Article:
Monday, 8 September 2014

September Road Trip 09/06/14

There's this guy named Vern Smith who apparently has scads of money. He must because he has a classic car collection that is estimated to be valued at more that $14 million. He lives in a little outport called Swift Current on the Burin Peninsula about 175 kms southwest of St. John's. It is there that he has his antique car musuem . I had often heard of the collection but never took it in until today. Two of my brothers who are avid car enthusiasts were going and mentioned it to me. I saw it as a great opportunity for a road trip on the bike to get in a few additional kms as fall and the approaching end of riding season starts to set in. Both my oldest and youngest brothers went out. My oldest brother has a couple of antiques including a '68 AMX of which he is very proud.

My youngest brother has had more muscle cars than I can count including, a couple of Trans Am's, a Plymouth Cuda, a Pontiac GTO Judge, a couple of big block Chevelles and a '69 Plymouth GTX, which you can see a piece of next to the AMX in the pic above. The copper colour paint from the GTX is the paint code I used when I had the custom paint done on my Magna. Right now his pride and joy is a yellow '68 numbers matching Corvette convertible. with original paint.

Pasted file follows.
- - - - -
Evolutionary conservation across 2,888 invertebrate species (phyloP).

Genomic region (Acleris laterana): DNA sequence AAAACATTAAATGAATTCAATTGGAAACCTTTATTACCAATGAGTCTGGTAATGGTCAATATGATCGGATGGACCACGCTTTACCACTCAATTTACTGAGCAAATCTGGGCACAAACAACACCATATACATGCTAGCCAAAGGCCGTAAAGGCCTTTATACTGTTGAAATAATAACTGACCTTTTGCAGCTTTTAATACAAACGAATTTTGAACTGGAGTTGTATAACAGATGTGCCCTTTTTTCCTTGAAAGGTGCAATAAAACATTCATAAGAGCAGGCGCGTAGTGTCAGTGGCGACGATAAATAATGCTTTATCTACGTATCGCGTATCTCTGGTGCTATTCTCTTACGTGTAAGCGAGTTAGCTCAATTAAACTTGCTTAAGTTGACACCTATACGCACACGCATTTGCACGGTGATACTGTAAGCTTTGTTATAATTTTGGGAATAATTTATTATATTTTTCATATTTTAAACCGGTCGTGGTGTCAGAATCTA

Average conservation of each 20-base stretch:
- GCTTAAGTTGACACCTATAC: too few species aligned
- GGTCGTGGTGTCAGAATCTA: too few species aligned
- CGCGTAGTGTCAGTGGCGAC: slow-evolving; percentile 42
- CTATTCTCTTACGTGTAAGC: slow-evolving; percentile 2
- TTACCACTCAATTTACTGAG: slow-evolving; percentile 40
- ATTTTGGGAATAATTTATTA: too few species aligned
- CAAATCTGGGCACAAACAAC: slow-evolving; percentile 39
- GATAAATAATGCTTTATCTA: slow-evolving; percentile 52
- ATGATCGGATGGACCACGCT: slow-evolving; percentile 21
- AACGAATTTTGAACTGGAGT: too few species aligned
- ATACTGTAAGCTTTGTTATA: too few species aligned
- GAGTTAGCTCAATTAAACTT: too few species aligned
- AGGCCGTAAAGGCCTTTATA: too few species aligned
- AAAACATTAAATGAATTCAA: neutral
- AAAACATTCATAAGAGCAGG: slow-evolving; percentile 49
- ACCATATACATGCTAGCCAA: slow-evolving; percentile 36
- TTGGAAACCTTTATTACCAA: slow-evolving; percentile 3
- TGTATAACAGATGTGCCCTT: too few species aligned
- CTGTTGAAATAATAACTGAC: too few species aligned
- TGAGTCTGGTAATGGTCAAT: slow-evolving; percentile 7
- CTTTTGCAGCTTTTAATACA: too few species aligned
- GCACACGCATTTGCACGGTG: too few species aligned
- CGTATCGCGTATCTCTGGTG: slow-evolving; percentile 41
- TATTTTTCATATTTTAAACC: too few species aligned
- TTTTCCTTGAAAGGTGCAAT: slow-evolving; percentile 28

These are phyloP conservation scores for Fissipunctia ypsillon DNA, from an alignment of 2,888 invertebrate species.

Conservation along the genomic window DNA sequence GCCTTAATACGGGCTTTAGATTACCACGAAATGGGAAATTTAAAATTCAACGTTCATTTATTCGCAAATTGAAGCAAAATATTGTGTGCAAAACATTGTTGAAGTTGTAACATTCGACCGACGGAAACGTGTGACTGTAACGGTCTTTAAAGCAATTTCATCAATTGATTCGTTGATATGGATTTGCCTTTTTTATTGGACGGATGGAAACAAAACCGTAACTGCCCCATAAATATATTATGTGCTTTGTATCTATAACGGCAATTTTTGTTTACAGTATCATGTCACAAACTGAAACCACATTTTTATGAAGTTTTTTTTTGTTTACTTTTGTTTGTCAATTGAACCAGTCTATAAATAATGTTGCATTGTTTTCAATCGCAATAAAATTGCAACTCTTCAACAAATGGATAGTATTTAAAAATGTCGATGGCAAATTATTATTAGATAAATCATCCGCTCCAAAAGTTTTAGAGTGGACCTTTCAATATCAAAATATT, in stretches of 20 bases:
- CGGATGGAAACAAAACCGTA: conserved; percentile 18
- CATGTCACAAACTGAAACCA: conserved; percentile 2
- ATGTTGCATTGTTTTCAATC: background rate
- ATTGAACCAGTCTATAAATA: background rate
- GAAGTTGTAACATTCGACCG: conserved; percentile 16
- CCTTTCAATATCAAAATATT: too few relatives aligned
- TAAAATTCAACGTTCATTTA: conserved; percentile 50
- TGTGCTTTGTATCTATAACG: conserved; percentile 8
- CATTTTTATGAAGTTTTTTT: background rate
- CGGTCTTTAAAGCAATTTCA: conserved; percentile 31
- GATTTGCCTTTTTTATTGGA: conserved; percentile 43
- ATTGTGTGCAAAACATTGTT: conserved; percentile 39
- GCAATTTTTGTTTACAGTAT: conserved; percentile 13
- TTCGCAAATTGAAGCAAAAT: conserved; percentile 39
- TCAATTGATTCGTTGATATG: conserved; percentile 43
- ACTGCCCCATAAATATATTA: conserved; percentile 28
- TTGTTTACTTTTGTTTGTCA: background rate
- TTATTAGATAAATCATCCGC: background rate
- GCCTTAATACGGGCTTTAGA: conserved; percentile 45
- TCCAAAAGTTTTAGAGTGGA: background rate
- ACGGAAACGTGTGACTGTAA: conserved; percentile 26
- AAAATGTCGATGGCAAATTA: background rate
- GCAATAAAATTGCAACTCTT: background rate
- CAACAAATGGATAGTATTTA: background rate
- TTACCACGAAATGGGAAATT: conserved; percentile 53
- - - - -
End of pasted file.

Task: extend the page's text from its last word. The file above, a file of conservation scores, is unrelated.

Very rare LS 7 Corvette with all original drivetrain, paint and convertible top. Youngest brother's ride.
 Me, my budget runs more to motorcycles but I do dream of someday having that coveted '70 Torino GT.
My preference would be the convertible but they are very rare.

My 2000 Magna V4. I bought it in 2009 when it had 18,000 kms. I have almost 100,000 on it now. It has custom paint job, one-of-a-kind tank & sidecover logos, and handcrafted leather seat, as well as a few other do-dads added over the years.